Fox Settled $32 Million Harassment Case Against O'Reilly

Carla Harmon
October 22, 2017

Former Fox News host Bill O'Reilly secretly settled a sexual harassment allegation with a network contributor for $32 million, the largest, by far, of six such agreements that eventually toppled the outspoken commentator, according to a new report.

A report in the New York Times published Saturday said O'Reilly made the payment to Lis Wiehl, a longtime contributor to his program, who alleged that O'Reilly forced her into a nonconsensual sexual relationship and sent her sexually explicit material.

Despite the settlement, and others the New York Times reported in April totaled $13 million to five women over the last 15 years, 21st Century Fox extended O'Reilly's contract in February, according to the report.

O'Reilly was sacked in April by Fox News's parent company, 21st Century Fox, after the Times revealed that he had settled with five former colleagues who had alleged harassment by him over more than a decade.

The statement continues, "21st Century Fox has taken concerted action to transform Fox News, including installing new leaders, overhauling management and on-air talent, expanding training, and increasing the channels through which employees can report harassment or discrimination". When the charges against him first appeared, O'Reilly also found an ally in fellow alleged groper President Trump, who said "I don't think Bill did anything wrong". His spokesman was quoted saying, "We hope that all the leaks coming out of Fox are not created to hurt Bill O'Reilly in the marketplace".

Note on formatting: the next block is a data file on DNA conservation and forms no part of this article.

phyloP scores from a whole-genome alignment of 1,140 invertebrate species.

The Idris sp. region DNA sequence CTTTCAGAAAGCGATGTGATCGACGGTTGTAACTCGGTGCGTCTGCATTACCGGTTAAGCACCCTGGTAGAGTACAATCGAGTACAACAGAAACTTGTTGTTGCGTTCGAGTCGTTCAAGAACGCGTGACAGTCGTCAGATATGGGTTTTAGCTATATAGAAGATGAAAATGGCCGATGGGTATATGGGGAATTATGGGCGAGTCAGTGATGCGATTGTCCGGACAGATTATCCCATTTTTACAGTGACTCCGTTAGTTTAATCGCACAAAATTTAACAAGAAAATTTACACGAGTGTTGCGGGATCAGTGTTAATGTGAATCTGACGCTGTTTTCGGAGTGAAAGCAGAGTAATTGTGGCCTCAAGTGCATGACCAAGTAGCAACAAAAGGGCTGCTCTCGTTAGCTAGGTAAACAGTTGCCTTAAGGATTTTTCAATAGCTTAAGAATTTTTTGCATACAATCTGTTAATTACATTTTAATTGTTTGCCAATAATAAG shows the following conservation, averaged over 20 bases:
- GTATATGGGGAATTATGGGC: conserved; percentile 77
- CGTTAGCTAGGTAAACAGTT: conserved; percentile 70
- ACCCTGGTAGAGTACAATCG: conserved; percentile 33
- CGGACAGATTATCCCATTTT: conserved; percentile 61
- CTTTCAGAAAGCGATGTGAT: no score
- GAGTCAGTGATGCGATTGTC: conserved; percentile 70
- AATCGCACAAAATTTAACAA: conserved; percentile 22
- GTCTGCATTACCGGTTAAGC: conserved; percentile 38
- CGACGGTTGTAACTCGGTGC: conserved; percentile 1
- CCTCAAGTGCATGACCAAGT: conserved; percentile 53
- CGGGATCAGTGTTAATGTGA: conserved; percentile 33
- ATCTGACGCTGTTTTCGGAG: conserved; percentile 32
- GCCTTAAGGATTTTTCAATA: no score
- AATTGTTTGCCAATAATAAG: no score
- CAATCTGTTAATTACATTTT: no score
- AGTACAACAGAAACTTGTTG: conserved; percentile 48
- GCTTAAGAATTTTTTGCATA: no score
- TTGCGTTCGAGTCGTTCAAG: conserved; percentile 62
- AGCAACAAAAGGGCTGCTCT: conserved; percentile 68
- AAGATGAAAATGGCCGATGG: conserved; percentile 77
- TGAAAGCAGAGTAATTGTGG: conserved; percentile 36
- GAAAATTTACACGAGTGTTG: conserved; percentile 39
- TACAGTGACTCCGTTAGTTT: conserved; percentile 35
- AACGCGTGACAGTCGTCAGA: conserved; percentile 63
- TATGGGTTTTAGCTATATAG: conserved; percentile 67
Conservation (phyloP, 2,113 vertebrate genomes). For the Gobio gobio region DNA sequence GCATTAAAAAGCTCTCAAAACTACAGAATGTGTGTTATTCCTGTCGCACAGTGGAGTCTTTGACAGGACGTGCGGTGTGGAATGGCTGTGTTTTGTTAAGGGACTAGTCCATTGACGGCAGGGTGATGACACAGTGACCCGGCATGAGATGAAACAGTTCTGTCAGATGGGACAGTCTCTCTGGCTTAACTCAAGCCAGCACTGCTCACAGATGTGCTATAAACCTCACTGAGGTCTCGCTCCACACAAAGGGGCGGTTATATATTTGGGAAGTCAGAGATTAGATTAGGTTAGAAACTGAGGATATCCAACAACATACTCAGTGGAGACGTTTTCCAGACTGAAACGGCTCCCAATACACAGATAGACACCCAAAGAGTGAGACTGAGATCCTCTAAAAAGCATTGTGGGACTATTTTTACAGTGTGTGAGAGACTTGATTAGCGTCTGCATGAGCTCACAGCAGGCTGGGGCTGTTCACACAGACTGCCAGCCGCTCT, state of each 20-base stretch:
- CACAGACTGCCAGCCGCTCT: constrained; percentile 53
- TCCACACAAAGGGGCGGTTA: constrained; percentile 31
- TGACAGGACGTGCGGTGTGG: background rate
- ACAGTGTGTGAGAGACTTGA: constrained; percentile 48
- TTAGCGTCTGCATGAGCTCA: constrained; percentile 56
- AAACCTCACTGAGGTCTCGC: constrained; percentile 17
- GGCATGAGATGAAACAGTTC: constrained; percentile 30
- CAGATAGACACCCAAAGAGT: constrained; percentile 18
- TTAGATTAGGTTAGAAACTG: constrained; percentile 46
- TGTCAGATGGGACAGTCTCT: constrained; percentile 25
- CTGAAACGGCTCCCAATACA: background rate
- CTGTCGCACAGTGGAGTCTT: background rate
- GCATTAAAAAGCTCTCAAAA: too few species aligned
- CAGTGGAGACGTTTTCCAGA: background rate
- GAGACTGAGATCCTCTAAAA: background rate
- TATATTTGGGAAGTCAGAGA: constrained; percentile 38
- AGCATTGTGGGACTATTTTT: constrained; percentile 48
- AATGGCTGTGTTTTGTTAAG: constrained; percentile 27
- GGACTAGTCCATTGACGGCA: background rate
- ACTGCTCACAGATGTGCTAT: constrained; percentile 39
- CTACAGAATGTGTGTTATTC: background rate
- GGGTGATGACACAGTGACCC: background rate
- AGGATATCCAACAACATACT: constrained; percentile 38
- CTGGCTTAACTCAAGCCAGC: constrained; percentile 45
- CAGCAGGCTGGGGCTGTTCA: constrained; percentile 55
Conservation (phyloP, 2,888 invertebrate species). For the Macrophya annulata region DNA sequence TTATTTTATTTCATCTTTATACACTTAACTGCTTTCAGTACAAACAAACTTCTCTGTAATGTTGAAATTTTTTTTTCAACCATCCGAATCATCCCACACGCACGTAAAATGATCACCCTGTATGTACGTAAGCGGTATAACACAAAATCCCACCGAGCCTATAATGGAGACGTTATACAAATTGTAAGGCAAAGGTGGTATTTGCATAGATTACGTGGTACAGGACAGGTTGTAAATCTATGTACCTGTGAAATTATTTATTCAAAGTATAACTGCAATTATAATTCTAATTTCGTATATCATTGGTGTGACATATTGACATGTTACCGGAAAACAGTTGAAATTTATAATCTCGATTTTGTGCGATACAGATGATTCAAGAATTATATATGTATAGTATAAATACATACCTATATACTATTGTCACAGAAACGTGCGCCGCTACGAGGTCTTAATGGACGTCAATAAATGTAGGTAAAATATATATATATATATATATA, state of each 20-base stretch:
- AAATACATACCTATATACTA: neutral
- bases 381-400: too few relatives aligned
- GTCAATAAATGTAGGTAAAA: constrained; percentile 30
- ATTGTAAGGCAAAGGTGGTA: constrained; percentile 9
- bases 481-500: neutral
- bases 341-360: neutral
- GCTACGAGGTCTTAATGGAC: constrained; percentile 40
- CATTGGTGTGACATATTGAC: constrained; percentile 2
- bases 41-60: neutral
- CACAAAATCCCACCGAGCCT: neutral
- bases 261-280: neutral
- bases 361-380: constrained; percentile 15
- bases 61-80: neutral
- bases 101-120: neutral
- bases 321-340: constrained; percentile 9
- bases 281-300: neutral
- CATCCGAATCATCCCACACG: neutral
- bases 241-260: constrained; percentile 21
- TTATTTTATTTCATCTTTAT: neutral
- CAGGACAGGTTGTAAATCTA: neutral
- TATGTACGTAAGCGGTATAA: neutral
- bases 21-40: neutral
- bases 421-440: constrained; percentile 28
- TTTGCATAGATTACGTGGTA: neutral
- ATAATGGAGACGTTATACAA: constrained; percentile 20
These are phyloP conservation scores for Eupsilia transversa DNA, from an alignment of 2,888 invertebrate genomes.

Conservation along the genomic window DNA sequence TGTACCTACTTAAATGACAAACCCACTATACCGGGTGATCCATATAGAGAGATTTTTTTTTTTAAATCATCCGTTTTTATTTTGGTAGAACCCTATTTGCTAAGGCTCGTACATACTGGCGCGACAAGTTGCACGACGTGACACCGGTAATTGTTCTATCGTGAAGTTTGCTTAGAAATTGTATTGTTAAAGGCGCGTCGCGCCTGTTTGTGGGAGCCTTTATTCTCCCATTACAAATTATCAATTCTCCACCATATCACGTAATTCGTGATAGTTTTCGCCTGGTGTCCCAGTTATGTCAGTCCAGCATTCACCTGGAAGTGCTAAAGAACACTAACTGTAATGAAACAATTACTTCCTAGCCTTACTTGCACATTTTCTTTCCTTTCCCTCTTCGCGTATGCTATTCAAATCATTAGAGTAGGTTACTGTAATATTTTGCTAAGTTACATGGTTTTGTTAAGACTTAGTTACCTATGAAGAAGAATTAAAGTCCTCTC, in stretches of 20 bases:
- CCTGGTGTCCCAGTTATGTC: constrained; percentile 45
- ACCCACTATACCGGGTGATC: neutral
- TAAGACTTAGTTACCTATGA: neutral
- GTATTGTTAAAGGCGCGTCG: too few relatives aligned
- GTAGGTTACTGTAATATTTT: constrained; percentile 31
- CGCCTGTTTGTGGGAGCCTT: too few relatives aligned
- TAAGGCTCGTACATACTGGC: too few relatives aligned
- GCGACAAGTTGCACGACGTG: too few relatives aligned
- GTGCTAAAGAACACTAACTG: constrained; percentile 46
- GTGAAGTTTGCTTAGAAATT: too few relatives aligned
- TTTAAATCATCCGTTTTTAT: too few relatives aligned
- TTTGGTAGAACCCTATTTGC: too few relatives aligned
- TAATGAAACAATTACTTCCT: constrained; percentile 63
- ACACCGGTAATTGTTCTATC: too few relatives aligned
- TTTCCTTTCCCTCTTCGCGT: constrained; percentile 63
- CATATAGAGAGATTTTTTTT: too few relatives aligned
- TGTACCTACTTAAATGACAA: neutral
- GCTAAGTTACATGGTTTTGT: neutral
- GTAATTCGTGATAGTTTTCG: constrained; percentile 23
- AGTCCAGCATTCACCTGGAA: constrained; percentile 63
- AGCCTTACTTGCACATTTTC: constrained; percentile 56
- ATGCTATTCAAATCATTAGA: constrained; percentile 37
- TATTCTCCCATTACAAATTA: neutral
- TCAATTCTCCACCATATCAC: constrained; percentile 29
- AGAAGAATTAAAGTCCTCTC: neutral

O'Reilly was sacked in April after it was revealed he had paid out $13 million to five women to settle other sexual harassment allegations.

However, O'Reilly refused to specifically comment on Wiehl.

At the time, Rupert Murdoch and his sons, Lachlan and James, the top executives at 21st Century Fox, had made a business calculation to stand by O'Reilly despite the harassment dispute, the newspaper reported. The new round of harassment allegations also seemed to threaten British approval of 21st Century's multibillion-dollar purchase of Sky Broadcasting, a British-based satellite service. The previous highest was reported to be former anchor Gretchen Carlson's $20 million deal after suing Fox News head Roger Ailes in 2016.

"Once again, The New York Times has maliciously smeared Bill O'Reilly, this time even failing to print a sworn affidavit from his former lawyer, Lis Wiehl, repudiating all allegations against Bill O'Reilly", he said. "I thank each and every one of you who have been so helpful to me over the years". They note that O'Reilly's new contract stipulated they had the ability to fire him should new allegations arise.

O'Reilly claims that Wiehl was part of his legal team, and that he had merely forwarded explicit messages from viewers to her as part of an effort to vet threats against him.

Other reports by iNewsToday